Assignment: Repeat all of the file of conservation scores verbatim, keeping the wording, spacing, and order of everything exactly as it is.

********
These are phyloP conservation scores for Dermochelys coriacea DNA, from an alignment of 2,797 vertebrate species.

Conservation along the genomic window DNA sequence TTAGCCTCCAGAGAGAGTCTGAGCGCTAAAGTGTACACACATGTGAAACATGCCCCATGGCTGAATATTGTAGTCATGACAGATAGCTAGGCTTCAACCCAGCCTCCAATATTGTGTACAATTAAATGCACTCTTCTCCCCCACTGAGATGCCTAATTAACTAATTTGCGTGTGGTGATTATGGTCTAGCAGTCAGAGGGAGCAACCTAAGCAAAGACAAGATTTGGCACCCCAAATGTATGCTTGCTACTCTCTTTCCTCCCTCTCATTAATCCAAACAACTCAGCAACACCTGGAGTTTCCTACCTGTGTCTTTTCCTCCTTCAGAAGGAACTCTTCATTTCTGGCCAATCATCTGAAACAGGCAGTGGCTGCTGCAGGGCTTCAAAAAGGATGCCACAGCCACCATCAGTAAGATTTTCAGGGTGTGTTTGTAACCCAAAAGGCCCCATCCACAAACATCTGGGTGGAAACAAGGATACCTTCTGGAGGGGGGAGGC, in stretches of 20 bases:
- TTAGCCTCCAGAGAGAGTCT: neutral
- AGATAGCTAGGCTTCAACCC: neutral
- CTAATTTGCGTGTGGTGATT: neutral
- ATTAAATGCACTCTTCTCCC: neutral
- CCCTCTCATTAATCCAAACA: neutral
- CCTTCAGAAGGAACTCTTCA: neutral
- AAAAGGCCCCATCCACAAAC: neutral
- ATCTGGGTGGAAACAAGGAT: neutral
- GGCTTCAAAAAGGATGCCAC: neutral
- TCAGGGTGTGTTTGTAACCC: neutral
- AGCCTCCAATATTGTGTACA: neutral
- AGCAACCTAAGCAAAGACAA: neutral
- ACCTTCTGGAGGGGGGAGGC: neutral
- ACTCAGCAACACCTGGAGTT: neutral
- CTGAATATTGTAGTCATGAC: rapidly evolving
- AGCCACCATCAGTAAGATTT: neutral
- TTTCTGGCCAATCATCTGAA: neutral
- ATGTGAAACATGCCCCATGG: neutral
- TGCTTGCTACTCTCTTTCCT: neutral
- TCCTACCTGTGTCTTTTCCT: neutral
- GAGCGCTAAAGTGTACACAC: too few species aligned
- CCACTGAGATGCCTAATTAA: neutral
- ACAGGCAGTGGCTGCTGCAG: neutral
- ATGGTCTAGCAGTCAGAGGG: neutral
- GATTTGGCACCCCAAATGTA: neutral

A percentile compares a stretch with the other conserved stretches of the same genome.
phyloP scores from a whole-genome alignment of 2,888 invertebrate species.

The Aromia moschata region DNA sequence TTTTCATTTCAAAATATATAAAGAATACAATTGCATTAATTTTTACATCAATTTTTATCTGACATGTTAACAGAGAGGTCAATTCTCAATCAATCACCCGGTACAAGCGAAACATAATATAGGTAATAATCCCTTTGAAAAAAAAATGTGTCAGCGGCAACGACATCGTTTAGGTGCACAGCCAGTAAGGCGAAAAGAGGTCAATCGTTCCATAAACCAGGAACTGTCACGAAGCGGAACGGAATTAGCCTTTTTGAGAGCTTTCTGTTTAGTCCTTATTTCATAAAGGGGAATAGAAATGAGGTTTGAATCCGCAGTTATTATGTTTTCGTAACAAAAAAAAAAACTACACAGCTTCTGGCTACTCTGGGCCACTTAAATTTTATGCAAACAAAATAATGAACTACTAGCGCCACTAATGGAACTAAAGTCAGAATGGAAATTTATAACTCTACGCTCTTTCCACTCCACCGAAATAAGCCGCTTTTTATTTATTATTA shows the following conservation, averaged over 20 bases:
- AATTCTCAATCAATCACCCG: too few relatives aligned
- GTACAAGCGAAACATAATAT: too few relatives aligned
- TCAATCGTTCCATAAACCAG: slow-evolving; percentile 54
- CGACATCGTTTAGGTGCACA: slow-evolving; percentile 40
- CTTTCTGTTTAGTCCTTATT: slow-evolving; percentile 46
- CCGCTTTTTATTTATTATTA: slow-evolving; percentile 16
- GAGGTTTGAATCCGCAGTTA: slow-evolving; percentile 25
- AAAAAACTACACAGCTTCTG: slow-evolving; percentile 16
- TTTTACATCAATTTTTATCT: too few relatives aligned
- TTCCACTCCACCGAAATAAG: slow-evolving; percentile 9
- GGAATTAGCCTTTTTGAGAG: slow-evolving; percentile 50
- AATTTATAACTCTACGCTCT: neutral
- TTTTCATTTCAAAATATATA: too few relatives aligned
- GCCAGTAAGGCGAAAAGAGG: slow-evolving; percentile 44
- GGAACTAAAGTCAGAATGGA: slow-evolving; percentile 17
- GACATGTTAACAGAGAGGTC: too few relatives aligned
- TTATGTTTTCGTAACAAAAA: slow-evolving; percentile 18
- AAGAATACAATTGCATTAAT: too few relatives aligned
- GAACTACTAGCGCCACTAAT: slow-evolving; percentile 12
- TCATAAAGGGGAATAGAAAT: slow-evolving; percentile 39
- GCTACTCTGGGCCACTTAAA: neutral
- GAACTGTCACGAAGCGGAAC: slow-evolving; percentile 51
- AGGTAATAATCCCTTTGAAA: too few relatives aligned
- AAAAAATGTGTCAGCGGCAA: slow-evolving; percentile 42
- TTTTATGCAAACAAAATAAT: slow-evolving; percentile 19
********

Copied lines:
These are phyloP conservation scores for Dermochelys coriacea DNA, from an alignment of 2,797 vertebrate species.

Conservation along the genomic window DNA sequence TTAGCCTCCAGAGAGAGTCTGAGCGCTAAAGTGTACACACATGTGAAACATGCCCCATGGCTGAATATTGTAGTCATGACAGATAGCTAGGCTTCAACCCAGCCTCCAATATTGTGTACAATTAAATGCACTCTTCTCCCCCACTGAGATGCCTAATTAACTAATTTGCGTGTGGTGATTATGGTCTAGCAGTCAGAGGGAGCAACCTAAGCAAAGACAAGATTTGGCACCCCAAATGTATGCTTGCTACTCTCTTTCCTCCCTCTCATTAATCCAAACAACTCAGCAACACCTGGAGTTTCCTACCTGTGTCTTTTCCTCCTTCAGAAGGAACTCTTCATTTCTGGCCAATCATCTGAAACAGGCAGTGGCTGCTGCAGGGCTTCAAAAAGGATGCCACAGCCACCATCAGTAAGATTTTCAGGGTGTGTTTGTAACCCAAAAGGCCCCATCCACAAACATCTGGGTGGAAACAAGGATACCTTCTGGAGGGGGGAGGC, in stretches of 20 bases:
- TTAGCCTCCAGAGAGAGTCT: neutral
- AGATAGCTAGGCTTCAACCC: neutral
- CTAATTTGCGTGTGGTGATT: neutral
- ATTAAATGCACTCTTCTCCC: neutral
- CCCTCTCATTAATCCAAACA: neutral
- CCTTCAGAAGGAACTCTTCA: neutral
- AAAAGGCCCCATCCACAAAC: neutral
- ATCTGGGTGGAAACAAGGAT: neutral
- GGCTTCAAAAAGGATGCCAC: neutral
- TCAGGGTGTGTTTGTAACCC: neutral
- AGCCTCCAATATTGTGTACA: neutral
- AGCAACCTAAGCAAAGACAA: neutral
- ACCTTCTGGAGGGGGGAGGC: neutral
- ACTCAGCAACACCTGGAGTT: neutral
- CTGAATATTGTAGTCATGAC: rapidly evolving
- AGCCACCATCAGTAAGATTT: neutral
- TTTCTGGCCAATCATCTGAA: neutral
- ATGTGAAACATGCCCCATGG: neutral
- TGCTTGCTACTCTCTTTCCT: neutral
- TCCTACCTGTGTCTTTTCCT: neutral
- GAGCGCTAAAGTGTACACAC: too few species aligned
- CCACTGAGATGCCTAATTAA: neutral
- ACAGGCAGTGGCTGCTGCAG: neutral
- ATGGTCTAGCAGTCAGAGGG: neutral
- GATTTGGCACCCCAAATGTA: neutral

A percentile compares a stretch with the other conserved stretches of the same genome.
phyloP scores from a whole-genome alignment of 2,888 invertebrate species.

The Aromia moschata region DNA sequence TTTTCATTTCAAAATATATAAAGAATACAATTGCATTAATTTTTACATCAATTTTTATCTGACATGTTAACAGAGAGGTCAATTCTCAATCAATCACCCGGTACAAGCGAAACATAATATAGGTAATAATCCCTTTGAAAAAAAAATGTGTCAGCGGCAACGACATCGTTTAGGTGCACAGCCAGTAAGGCGAAAAGAGGTCAATCGTTCCATAAACCAGGAACTGTCACGAAGCGGAACGGAATTAGCCTTTTTGAGAGCTTTCTGTTTAGTCCTTATTTCATAAAGGGGAATAGAAATGAGGTTTGAATCCGCAGTTATTATGTTTTCGTAACAAAAAAAAAAACTACACAGCTTCTGGCTACTCTGGGCCACTTAAATTTTATGCAAACAAAATAATGAACTACTAGCGCCACTAATGGAACTAAAGTCAGAATGGAAATTTATAACTCTACGCTCTTTCCACTCCACCGAAATAAGCCGCTTTTTATTTATTATTA shows the following conservation, averaged over 20 bases:
- AATTCTCAATCAATCACCCG: too few relatives aligned
- GTACAAGCGAAACATAATAT: too few relatives aligned
- TCAATCGTTCCATAAACCAG: slow-evolving; percentile 54
- CGACATCGTTTAGGTGCACA: slow-evolving; percentile 40
- CTTTCTGTTTAGTCCTTATT: slow-evolving; percentile 46
- CCGCTTTTTATTTATTATTA: slow-evolving; percentile 16
- GAGGTTTGAATCCGCAGTTA: slow-evolving; percentile 25
- AAAAAACTACACAGCTTCTG: slow-evolving; percentile 16
- TTTTACATCAATTTTTATCT: too few relatives aligned
- TTCCACTCCACCGAAATAAG: slow-evolving; percentile 9
- GGAATTAGCCTTTTTGAGAG: slow-evolving; percentile 50
- AATTTATAACTCTACGCTCT: neutral
- TTTTCATTTCAAAATATATA: too few relatives aligned
- GCCAGTAAGGCGAAAAGAGG: slow-evolving; percentile 44
- GGAACTAAAGTCAGAATGGA: slow-evolving; percentile 17
- GACATGTTAACAGAGAGGTC: too few relatives aligned
- TTATGTTTTCGTAACAAAAA: slow-evolving; percentile 18
- AAGAATACAATTGCATTAAT: too few relatives aligned
- GAACTACTAGCGCCACTAAT: slow-evolving; percentile 12
- TCATAAAGGGGAATAGAAAT: slow-evolving; percentile 39
- GCTACTCTGGGCCACTTAAA: neutral
- GAACTGTCACGAAGCGGAAC: slow-evolving; percentile 51
- AGGTAATAATCCCTTTGAAA: too few relatives aligned
- AAAAAATGTGTCAGCGGCAA: slow-evolving; percentile 42
- TTTTATGCAAACAAAATAAT: slow-evolving; percentile 19